By Heather O.
On Saturday, we teamed up with HODR–Hands on Disaster Relief–and spent the morning clearing rubble. It had been a house that had been reduced to a big fat pile of concrete. We worked for 4 hours,a team of 10— young and fit people, fueled by idealistic zeal, working with sledgehammers, wheelbarrows, pick axes, and determination to change the world. At the end of 4 hours of hard physical labor, we had cleared less than a third of the slab.
The homeowner, I would imagine, is probably not young, or fit, and probably couldn’t lay his hands on a sledgehammer if his life depended on it (which, in a way, it does). Even under the very best of circumstances, our team leader told us, it would take 2 weeks to clear this slab. And if there is one thing you can count on in Haiti, it’s that you will never be working under the very best of circumstances. He did reward us with fresh mangoes, though. Yum!
So, we ask the question, where does an aid organization put its time?
One student here very bluntly told me that she didn’t think Sustain Haiti should bother with gardening. I wanted to bluntly tell her back that we shouldn’t bother going to orphaneges if we can’t figure out how to feed those kids. It’s easy and fun (not to mention enormously emotionally satisfying) to hold babies and play duck duck goose and take pictures of children who almost never see their reflection and watch their faces break out in delight when they see their own digital likeness. I myself had a fabulous time painting orphan girls’ toes and fingernails, laughing with them about the color and the stickers i had brought to go with the nail polish. But all that happy happy feel good fun joy goes away when a 3 yr old with a distended tummy holds out his hand and says, “manje?” which means eat.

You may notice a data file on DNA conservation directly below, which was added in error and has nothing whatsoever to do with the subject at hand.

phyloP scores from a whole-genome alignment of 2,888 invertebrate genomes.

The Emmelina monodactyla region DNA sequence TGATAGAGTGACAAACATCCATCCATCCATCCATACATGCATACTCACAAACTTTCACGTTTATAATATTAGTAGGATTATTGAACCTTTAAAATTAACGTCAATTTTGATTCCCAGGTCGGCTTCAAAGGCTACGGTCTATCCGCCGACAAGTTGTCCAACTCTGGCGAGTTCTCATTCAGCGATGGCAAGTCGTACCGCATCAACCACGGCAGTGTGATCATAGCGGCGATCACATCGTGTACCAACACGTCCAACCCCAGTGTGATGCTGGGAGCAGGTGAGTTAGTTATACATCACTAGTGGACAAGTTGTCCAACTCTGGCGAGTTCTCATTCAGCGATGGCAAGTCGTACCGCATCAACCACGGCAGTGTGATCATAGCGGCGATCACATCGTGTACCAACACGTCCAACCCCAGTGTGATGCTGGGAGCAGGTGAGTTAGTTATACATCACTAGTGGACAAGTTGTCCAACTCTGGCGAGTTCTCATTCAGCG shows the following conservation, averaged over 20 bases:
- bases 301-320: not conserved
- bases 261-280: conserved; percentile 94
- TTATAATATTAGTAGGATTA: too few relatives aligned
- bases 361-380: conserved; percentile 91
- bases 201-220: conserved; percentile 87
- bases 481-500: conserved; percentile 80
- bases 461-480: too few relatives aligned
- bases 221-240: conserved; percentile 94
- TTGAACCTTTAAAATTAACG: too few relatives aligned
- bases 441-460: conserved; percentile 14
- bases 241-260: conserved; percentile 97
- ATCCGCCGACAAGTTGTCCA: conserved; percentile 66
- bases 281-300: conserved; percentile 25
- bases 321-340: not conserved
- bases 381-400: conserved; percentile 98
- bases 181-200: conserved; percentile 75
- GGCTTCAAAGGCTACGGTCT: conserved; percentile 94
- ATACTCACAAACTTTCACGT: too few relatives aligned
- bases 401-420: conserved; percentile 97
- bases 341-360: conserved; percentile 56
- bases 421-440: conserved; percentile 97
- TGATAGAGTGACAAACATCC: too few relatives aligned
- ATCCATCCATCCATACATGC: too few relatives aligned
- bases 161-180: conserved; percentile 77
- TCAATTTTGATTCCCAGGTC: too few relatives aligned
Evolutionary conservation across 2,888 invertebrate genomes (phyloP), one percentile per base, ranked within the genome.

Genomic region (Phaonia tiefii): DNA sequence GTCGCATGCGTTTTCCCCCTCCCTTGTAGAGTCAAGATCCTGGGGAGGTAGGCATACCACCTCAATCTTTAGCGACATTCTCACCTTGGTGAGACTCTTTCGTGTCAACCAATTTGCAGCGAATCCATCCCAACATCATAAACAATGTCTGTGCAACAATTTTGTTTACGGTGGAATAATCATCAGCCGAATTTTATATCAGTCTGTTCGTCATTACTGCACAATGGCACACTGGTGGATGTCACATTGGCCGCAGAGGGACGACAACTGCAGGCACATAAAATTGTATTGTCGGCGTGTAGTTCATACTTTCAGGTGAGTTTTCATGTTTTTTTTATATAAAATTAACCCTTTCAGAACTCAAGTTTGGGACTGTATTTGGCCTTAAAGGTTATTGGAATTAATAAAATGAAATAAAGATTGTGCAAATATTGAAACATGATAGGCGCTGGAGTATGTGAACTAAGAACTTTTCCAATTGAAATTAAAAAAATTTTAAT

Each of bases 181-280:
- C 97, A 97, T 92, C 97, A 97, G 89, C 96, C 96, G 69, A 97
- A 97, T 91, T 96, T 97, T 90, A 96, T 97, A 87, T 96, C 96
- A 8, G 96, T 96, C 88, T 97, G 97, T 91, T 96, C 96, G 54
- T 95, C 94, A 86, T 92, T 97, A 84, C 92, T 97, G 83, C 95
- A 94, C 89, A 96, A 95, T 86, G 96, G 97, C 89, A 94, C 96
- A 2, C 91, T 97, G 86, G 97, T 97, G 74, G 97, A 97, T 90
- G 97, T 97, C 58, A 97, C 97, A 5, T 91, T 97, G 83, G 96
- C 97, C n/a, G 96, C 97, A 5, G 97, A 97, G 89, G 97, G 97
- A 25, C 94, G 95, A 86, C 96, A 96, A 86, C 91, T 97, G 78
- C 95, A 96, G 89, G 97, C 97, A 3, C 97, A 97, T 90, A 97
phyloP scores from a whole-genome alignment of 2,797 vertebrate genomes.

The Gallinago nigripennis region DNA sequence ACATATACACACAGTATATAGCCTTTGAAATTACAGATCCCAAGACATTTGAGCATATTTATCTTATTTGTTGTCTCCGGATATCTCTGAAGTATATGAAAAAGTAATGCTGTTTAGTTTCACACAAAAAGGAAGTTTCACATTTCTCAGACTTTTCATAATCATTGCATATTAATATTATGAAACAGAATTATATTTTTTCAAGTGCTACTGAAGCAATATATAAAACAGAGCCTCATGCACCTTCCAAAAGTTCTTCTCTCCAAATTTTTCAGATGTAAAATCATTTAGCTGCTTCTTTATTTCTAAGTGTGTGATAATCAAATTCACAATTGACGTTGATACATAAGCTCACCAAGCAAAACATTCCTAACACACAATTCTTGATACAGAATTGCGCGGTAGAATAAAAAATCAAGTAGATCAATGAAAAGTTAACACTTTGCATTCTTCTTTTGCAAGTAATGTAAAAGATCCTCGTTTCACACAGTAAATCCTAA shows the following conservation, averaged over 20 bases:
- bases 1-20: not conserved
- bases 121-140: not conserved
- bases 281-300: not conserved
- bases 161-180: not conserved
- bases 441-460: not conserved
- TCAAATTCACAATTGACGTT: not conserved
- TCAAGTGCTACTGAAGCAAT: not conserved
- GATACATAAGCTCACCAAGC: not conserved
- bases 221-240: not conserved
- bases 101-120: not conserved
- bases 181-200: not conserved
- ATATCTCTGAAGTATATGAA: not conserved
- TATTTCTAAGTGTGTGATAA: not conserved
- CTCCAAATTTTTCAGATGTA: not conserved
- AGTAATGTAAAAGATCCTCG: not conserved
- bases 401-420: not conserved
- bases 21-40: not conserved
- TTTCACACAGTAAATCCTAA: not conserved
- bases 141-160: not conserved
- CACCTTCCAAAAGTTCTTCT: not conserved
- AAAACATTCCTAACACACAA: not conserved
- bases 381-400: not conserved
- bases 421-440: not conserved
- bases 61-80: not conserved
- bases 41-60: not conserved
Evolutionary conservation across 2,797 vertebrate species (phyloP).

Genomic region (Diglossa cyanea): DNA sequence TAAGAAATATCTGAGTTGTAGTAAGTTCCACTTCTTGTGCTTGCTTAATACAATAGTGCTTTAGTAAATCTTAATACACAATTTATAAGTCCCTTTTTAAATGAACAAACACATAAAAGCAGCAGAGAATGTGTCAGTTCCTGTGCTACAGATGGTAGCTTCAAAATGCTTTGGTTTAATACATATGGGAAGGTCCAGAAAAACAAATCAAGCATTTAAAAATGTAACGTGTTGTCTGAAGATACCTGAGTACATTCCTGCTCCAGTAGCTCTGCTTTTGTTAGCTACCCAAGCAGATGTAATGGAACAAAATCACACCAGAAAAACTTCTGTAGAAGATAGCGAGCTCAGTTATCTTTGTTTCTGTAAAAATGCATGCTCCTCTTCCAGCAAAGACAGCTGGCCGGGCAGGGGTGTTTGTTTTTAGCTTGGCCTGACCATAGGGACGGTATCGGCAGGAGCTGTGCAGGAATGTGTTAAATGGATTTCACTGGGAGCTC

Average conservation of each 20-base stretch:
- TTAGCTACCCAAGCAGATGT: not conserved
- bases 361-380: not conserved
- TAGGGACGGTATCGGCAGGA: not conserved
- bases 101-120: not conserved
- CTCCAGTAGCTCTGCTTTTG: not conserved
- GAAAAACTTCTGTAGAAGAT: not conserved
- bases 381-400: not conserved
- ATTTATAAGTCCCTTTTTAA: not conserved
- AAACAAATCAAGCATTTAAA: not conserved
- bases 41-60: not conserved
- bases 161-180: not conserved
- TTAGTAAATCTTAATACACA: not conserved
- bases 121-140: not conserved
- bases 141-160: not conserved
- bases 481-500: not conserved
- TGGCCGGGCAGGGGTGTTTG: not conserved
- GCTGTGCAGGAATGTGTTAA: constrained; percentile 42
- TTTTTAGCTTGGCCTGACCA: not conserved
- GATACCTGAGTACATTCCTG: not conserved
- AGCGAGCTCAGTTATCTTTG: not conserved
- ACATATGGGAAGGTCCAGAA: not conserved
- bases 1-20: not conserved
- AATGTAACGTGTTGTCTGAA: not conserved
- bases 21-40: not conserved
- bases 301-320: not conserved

And so while I recognize that the obstacles to gardening may be as big as the piles of rubble, I still think our aid group should continue our slow movement towards establishing some measure of self sufficiency, to teach a skill that can transform a life. And to be honest, I have more hope for the gardens than I do for the rubble. And the trash.
On a lighter note, this morning we went to work in a hospital that is trying to reopen. We painted baseboards and touched up a rainbow that was painted on the wall of a nursery. Afterwards, we were treated to gatorade WITH ICE. It made me ridiculously, overwheminlgy, embarrassingly happy.
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